When there’s an infectious disease outbreak or global health crisis, it’s people like Dr Meru Sheel who are on the front line.
There’s no part of her job Dr Sheel finds more rewarding than being out in the field - whether it's responding to an infectious disease outbreak or helping prevent the spread of disease after a natural disaster.
She’s an epidemiologist who describes her role as a “disease detective” and has responded to health outbreaks across the globe.
“If it’s an unknown disease and before you have confirmation of what a person may have - so they’ve had diarrhoea for two days for example - and you don’t know what’s causing it then you are really looking like a detective for what has maybe been causing the disease,” she said.
“Then you need to identify the pathogen, with or without a test, and put interventions in so the outbreak doesn’t spread.”
Dr Sheel, a research fellow at the school of population health at the Australian National University, has recently received a $500,000 grant through the Westpac Scholars Trust.
She wants to improve global health security, particularly among marginalised populations, and strengthen operation responses to outbreaks in Australia and the Asia-Pacific.
Her passion for preventing and managing infectious diseases comes from growing up in India and seeing the effect of Polio and attempts to eradicate it.
“One of my close family friends had polio,” she said.
"I was told she had missed a dose of the vaccine - that’s what got me interested in vaccines.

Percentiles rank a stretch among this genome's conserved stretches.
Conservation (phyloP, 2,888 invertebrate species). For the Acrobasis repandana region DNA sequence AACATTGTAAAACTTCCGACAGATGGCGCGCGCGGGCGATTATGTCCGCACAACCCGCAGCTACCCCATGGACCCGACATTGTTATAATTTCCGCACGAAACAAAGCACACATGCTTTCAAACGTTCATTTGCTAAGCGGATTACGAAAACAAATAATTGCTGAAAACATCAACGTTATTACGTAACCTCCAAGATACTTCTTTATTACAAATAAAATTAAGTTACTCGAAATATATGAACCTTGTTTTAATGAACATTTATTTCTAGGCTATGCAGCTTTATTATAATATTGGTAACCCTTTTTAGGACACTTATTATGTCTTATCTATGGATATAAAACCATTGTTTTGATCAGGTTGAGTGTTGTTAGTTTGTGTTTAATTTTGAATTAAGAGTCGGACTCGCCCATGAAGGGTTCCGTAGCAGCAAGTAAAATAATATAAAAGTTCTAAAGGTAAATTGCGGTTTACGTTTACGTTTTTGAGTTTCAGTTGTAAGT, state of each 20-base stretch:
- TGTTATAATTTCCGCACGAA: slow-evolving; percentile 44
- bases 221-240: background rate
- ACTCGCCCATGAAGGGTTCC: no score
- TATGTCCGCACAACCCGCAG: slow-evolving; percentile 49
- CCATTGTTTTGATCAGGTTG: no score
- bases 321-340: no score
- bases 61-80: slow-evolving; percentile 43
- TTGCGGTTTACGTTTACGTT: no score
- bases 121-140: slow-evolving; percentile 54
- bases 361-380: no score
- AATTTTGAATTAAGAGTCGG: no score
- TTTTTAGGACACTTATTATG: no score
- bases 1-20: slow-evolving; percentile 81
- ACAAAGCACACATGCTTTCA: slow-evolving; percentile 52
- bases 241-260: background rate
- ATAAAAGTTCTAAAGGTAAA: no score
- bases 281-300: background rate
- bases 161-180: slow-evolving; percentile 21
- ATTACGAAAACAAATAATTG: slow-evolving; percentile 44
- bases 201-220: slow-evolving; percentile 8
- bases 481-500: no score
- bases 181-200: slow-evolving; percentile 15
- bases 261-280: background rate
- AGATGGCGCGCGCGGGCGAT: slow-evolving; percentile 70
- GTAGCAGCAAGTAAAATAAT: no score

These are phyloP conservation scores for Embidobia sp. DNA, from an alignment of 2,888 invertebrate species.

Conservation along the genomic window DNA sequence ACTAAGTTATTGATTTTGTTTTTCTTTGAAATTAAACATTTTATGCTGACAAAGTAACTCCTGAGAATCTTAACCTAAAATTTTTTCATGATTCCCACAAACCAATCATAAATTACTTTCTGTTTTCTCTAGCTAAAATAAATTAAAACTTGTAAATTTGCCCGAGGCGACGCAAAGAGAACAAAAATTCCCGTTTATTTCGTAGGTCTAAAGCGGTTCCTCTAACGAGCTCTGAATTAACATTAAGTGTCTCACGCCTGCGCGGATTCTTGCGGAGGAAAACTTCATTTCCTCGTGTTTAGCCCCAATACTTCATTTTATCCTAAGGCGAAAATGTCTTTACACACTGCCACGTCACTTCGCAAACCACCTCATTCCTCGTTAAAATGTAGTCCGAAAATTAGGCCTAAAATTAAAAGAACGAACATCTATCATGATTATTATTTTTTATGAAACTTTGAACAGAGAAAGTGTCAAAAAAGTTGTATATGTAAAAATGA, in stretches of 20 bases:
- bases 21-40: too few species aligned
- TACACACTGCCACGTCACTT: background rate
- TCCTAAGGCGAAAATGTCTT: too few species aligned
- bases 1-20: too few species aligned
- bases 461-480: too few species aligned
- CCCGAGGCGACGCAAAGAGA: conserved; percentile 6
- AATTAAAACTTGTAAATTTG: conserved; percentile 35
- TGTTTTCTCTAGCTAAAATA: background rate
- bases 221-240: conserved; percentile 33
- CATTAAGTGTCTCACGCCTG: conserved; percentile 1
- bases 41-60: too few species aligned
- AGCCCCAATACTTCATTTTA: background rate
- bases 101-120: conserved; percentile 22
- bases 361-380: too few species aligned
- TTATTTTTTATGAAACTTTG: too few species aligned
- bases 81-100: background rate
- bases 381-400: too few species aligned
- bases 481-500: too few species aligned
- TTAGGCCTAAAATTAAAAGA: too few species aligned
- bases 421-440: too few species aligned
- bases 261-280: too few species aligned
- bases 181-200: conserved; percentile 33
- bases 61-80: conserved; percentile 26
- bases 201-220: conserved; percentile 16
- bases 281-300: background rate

“I’ve been working in infectious diseases for more than 10 years now.”
Her recent field work has included travelling to Bangladesh dealing with the Rohingya refugee crisis and responding to natural disasters like Cyclone Winston in Fiji and Hurricane Maria in Dominica.
Through her grant she will be looking to figure out ways to improve responses to similar health emergencies in the future.
"These emergencies often have greater impact in settings with limited resources, vulnerable public health systems and a high population density, where I believe there is an opportunity for greater coordination and collaborative leadership between key partners, responders and multi-lateral agencies," Dr Sheel said.
“Natural disasters and outbreaks don't really respect boundaries.
“It's an emerging area of research.”
She is also passionate about improving female representation in science and creating the next generation of leaders.
While there are plenty of female population health researchers, there is usually an obvious gender imbalance out in the field.
“We know there are lots of female researchers in health and medical research but they tend to be more in earlier to mid stages in their careers," Dr Sheel said.
“But fewer in higher positions - that’s something I’m a very strong advocate for - seeing more females in leadership positions, because you can’t be what you can’t see.”